By Philip Jackson, Executive Director of the Black Star Project
To the Chicago Education Committee and New CEO Selection Committee: Numerous parents and organizations have asked The Black Star Project to offer guidance and recommend criteria for selecting a new CEO of Chicago Public Schools (CPS). Based on the input from parents and community members, we suggest that viable candidates for CEO of Chicago Public Schools meet nine (9) minimum criteria.
Basic Requirements for New CEO of the Chicago Public Schools:
1) Five years of education management experience either in administration, at a school, at the university level or in an educational not-for-profit.
2) Resident of Chicago who knows the city and has significant history in Chicago.
Qualifying Criteria for New CEO of the Chicago Public Schools should have credentials that demonstrate or prove s/he has:
3) Strong relationships with and connections to the higher education community and the business community.
4) Successful results working with student populations whose demographics are similar to those of the CPS student population.
5) Varied examples of how s/he encouraged, supported and engaged parents as valued partners in the education of their children.
6) Strong willingness to include parents and community members in essential decision-making processes designed to successfully educate students.
7) Nuanced understanding of the connection between academic success and the success of community economies.
8) Flexibility, sensibility and willingness to work with communities to improve schools.
9) Track record working with alternative schools and dropout reclamation.
1) Paul Adams is President and Founder of the Providence Schools. Mr. Adams, the son of a school teacher, is originally from Montgomery, Alabama. He received a BA from Alabama State University. He grew up during the civil rights movement and participated in Dr. Martin Luther King’s march from Selma to Montgomery.
Adams moved to Chicago and earned a master’s degree in psychology from Northeastern Illinois University. In 1971, he was hired as director of guidance for Providence St. Mel School, then a private Catholic high school. One year later, he became principal.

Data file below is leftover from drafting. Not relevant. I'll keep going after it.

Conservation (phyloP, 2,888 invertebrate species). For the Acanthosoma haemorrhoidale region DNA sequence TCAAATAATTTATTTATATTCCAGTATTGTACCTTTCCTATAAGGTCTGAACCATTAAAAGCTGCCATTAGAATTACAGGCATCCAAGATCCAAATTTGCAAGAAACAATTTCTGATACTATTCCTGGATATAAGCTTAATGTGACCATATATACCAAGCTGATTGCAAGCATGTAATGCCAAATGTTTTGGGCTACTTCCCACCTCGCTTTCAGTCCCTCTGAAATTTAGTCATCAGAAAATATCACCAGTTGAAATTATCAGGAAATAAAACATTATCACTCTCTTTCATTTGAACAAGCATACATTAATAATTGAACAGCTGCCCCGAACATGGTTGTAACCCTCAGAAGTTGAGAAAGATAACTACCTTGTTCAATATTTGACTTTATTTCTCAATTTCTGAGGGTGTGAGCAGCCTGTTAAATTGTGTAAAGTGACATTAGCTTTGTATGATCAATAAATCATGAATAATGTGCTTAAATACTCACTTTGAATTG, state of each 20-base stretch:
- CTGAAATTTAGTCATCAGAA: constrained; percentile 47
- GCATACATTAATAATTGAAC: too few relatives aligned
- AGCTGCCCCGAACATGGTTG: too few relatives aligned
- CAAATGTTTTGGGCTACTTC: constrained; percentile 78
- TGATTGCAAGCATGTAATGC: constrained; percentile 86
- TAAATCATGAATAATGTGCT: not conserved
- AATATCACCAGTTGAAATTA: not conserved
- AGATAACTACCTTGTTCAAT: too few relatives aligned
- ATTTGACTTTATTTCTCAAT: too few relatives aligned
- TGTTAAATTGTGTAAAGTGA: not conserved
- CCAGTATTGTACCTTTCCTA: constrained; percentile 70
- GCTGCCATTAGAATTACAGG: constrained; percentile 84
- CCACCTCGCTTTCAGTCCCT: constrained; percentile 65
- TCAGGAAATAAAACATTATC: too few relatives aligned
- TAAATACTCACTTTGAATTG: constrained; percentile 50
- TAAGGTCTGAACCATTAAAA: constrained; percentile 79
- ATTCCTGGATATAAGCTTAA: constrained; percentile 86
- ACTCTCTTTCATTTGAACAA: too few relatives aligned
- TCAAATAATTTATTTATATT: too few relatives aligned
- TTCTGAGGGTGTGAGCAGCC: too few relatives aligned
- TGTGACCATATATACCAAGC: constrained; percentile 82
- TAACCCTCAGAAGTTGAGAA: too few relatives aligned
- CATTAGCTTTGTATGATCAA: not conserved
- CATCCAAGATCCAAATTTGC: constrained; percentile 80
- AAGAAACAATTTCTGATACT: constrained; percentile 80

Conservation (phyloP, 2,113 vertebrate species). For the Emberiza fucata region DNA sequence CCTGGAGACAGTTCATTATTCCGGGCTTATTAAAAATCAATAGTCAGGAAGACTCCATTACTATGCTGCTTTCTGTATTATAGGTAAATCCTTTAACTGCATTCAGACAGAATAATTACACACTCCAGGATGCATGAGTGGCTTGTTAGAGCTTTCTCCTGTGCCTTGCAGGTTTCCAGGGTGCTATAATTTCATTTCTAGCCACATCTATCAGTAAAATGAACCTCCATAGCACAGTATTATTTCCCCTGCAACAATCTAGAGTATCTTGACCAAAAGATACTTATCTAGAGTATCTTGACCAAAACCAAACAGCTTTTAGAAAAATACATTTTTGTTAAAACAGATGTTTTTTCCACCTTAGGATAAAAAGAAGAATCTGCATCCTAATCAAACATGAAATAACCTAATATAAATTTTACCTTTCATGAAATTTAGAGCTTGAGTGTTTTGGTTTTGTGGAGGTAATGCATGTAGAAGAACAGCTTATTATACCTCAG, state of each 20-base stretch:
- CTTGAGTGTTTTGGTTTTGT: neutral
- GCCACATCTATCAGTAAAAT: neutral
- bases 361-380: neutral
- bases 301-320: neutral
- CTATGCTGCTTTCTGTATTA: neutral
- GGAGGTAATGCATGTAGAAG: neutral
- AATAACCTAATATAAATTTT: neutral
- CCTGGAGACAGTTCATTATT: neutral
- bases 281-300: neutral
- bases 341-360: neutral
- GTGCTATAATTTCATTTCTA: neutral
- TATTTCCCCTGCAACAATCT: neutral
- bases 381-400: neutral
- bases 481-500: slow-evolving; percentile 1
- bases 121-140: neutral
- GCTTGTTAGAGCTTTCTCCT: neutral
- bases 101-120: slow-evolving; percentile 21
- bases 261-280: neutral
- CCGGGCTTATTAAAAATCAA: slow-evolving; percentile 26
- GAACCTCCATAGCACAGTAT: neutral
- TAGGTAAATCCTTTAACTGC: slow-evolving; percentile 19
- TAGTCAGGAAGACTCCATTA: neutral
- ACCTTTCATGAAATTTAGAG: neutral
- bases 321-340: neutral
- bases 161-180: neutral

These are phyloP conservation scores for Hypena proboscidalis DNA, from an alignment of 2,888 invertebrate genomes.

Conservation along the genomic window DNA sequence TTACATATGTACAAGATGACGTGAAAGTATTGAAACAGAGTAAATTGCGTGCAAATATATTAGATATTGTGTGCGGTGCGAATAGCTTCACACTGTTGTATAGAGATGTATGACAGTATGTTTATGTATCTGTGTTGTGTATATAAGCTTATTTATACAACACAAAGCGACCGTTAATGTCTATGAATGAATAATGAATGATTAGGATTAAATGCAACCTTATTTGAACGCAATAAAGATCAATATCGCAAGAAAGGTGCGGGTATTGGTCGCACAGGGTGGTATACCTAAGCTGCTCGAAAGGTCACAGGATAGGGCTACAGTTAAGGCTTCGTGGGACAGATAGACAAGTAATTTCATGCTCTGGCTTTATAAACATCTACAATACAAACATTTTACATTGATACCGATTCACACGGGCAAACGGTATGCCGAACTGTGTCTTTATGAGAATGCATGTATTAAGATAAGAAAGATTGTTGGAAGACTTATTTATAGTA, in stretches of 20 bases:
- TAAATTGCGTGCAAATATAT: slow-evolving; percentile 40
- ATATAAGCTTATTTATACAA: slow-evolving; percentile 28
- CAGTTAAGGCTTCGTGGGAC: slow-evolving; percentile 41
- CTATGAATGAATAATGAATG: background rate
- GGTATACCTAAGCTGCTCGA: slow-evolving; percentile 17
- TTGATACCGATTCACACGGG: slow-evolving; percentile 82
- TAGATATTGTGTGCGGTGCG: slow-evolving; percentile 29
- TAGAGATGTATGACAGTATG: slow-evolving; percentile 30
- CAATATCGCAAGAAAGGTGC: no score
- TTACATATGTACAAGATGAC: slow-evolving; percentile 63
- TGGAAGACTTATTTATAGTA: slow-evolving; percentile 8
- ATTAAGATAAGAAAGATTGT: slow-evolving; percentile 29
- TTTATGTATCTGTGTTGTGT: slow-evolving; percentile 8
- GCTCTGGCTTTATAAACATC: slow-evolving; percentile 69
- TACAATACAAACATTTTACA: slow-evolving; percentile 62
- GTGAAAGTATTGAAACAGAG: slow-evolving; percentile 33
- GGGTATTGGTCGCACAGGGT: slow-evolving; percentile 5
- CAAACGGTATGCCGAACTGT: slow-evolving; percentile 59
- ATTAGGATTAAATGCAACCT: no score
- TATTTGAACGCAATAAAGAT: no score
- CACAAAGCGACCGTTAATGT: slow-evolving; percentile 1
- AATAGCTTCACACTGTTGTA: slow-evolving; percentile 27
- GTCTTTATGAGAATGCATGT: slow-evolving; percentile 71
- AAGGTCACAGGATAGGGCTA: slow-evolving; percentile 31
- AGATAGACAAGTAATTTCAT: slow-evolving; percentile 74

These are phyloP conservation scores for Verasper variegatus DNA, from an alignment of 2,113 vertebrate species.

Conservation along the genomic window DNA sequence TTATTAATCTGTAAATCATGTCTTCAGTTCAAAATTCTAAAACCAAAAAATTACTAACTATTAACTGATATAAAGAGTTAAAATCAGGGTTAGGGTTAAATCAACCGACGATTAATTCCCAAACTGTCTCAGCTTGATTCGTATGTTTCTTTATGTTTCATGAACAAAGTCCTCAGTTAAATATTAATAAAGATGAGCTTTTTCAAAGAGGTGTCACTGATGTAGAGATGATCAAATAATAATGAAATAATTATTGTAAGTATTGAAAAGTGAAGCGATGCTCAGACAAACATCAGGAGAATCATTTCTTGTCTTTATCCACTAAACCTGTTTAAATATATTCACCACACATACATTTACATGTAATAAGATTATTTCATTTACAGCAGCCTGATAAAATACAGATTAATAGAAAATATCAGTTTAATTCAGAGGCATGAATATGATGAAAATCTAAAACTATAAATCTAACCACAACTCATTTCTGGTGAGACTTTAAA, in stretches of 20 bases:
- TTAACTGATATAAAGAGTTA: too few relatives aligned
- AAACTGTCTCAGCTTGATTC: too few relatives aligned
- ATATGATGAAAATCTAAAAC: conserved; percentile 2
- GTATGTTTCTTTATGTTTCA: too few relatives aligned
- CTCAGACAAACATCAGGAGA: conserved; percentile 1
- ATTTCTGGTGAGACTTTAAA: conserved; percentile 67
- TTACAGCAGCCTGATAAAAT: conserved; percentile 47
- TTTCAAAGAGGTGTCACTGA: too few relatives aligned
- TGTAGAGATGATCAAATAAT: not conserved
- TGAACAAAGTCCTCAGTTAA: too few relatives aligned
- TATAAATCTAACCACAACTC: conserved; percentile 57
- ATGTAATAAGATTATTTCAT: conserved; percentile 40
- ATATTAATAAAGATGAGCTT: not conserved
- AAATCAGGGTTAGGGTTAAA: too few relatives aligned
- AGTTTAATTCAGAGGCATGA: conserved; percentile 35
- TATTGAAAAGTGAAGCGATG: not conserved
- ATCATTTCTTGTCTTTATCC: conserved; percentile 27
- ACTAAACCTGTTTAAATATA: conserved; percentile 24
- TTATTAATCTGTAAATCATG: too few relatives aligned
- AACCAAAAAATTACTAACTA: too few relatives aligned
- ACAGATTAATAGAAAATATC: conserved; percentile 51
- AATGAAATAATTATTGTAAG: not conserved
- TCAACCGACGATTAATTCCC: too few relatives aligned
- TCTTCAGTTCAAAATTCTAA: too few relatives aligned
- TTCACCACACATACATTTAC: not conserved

When the Archdiocese of Chicago withdrew funding from the school in 1978 Adams spearheaded a national campaign to raise money for Providence St. Mel. His dedication became legendary and during the next two decades, Adams successfully transformed Providence St. Mel into a premier college preparatory learning institution for African-American students.
Since 1996, Adams has served as President of Providence St. Mel School, managing an annual budget in excess of $7 million. He remains very active in planning the curriculum for the school, which has since expanded to include prekindergarten, elementary and middle grades for a full pre-K-through-12 grade span.
Under his leadership, 100 percent of Providence St. Mel’s graduating seniors have been accepted to four-year colleges and institutions of higher learning for more than 30 years. Upwards of 50 percent of its grads attended top-tier and Ivy League institutions for the past seven years.
To further his groundbreaking approach to education, Adams waded into the public school arena by founding Providence Englewood Charter School. During the 2006-2007 school year, he served as its principal while, as part of Providence St. Mel’s Leadership Development Program, he and Jeanette DiBella trained the designated, incoming school principal.
According to Adams, “I learned early on that without a proper education, a person is doomed. If I could provide the right environment, our children could enter these doors and feel free to learn and prosper.”
2) Dr. Victoria Chou is Dean of the School of Education at the University of Illinois at Chicago.She has served as Dean of the College of Education at UIC at Chicago since 1996. Prior to her deanship, she was a classroom teacher, a reading specialist and a teacher educator and reading researcher.
With her colleagues at UIC, she seeks to develop a model “Great Cities” school of education that is relevant and responsive to the third-largest school district in the United States. She has secured numerous grants to support the preparation and professional development of excellent teachers for students in Chicago’s historically underserved neighborhood schools.
She chairs UIC’s Council on Teacher Education, is co-Chair of the Steering Committee of the Consortium on Chicago School Research, and chairs the governing board of the National Teachers Academy-Professional Development School. Dr. Chou earned her doctorate in education in 1976 from the University of Wisconsin – Madison in Curriculum and Instruction.
Dr. Chou’s current work addresses how particularities of the urban context should influence literacy education, the education of teachers, and schools of education.
3) Dr. Blondean Y. Davis is Superintendent of Matteson Elementary School District 162.
Dr. Davis, selected as the 2008 Illinois Superintendent of the Year from among more than 800 Illinois superintendents, represented Illinois in the National Superintendent of the Year Recognition during the 2008 AASA National Conference.
Dr. Davis was appointed Superintendent of District 162 in 2002. The district has consistently increased its Illinois Standards Achievement Test (ISAT) scores with the most recent composite score on the 2007 ISAT rising to 80 percent, an increase of 45% since 2001.